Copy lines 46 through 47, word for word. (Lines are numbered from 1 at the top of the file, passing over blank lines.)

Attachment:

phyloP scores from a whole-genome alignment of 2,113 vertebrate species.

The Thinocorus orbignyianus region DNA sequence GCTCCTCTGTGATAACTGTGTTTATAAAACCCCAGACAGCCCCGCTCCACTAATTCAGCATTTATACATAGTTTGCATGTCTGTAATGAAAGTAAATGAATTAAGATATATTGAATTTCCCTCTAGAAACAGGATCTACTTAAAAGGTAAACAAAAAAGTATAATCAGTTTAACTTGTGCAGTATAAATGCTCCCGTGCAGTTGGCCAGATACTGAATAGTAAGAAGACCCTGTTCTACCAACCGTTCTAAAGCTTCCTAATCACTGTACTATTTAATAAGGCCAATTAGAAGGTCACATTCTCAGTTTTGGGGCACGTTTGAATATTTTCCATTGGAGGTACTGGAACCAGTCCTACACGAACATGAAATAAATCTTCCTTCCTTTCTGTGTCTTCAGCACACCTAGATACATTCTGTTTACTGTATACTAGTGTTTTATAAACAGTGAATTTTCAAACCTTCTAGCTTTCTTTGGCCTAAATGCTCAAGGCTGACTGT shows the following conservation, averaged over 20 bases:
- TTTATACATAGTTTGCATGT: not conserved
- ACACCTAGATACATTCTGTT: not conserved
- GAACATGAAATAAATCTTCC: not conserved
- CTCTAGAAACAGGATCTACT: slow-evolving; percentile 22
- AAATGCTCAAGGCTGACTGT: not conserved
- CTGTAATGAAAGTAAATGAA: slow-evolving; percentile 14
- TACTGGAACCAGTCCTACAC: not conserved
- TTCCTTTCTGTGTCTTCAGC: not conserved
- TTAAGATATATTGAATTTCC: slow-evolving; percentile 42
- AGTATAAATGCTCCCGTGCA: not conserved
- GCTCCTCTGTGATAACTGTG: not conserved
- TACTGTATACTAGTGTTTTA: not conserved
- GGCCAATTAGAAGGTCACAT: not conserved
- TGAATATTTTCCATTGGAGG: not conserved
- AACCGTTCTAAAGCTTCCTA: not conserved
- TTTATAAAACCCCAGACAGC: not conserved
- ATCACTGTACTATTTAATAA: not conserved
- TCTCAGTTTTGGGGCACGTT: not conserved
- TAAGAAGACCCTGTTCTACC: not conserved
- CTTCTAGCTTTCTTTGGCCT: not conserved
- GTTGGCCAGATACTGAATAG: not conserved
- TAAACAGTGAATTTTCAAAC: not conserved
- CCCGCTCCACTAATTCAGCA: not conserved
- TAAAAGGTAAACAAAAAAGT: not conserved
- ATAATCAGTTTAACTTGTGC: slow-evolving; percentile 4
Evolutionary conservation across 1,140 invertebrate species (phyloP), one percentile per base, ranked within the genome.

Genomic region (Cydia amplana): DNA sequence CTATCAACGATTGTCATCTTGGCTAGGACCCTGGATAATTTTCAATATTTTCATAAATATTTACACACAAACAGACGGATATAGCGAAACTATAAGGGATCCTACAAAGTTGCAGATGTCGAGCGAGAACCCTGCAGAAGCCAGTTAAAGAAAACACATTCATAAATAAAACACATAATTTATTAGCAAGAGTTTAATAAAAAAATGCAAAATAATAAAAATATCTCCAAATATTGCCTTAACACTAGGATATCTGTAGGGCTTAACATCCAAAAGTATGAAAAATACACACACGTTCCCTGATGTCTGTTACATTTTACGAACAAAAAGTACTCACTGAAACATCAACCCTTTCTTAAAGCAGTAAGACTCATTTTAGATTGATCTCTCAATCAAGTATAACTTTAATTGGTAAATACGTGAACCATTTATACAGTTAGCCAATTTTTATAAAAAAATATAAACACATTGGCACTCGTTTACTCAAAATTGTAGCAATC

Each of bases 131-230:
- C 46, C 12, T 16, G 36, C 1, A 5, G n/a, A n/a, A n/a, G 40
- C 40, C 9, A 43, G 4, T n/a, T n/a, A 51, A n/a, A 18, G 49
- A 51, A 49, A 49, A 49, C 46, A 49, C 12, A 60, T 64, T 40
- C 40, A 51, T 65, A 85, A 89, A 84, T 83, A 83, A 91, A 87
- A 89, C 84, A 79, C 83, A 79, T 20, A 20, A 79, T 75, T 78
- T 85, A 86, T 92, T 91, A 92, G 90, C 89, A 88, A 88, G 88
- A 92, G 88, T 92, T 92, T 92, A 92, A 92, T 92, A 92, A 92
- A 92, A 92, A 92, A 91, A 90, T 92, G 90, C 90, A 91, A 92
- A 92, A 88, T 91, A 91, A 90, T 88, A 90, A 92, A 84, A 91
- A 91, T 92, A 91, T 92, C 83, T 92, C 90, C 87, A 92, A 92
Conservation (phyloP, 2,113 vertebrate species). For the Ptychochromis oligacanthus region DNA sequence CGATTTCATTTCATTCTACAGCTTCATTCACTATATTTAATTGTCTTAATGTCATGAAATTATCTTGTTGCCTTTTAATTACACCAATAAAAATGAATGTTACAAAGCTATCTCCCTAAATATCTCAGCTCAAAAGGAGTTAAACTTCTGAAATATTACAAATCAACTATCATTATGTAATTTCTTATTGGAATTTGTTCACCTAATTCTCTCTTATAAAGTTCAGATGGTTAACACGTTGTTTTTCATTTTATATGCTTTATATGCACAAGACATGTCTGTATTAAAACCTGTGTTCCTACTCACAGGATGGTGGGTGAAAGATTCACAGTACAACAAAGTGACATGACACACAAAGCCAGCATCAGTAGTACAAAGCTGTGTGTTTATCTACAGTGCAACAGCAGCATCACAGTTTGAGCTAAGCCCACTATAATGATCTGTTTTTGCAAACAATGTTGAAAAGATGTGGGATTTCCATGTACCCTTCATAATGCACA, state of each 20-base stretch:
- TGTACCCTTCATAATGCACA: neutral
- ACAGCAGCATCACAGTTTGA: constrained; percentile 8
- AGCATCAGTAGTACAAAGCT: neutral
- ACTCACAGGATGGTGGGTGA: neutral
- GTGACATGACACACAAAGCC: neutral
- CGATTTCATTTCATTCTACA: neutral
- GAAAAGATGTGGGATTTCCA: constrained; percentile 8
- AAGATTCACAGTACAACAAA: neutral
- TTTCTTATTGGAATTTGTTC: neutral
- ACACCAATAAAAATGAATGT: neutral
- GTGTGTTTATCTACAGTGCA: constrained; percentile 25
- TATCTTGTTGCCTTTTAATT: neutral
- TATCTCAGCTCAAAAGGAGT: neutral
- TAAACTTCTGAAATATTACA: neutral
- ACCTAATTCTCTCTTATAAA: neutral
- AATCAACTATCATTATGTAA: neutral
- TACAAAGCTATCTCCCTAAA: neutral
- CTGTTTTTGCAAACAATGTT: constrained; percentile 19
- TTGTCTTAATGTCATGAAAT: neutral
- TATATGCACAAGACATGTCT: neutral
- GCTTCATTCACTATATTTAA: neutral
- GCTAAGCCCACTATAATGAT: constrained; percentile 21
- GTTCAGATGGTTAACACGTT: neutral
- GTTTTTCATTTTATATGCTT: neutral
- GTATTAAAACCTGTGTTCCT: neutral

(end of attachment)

- GTGACATGACACACAAAGCC: neutral
- CGATTTCATTTCATTCTACA: neutral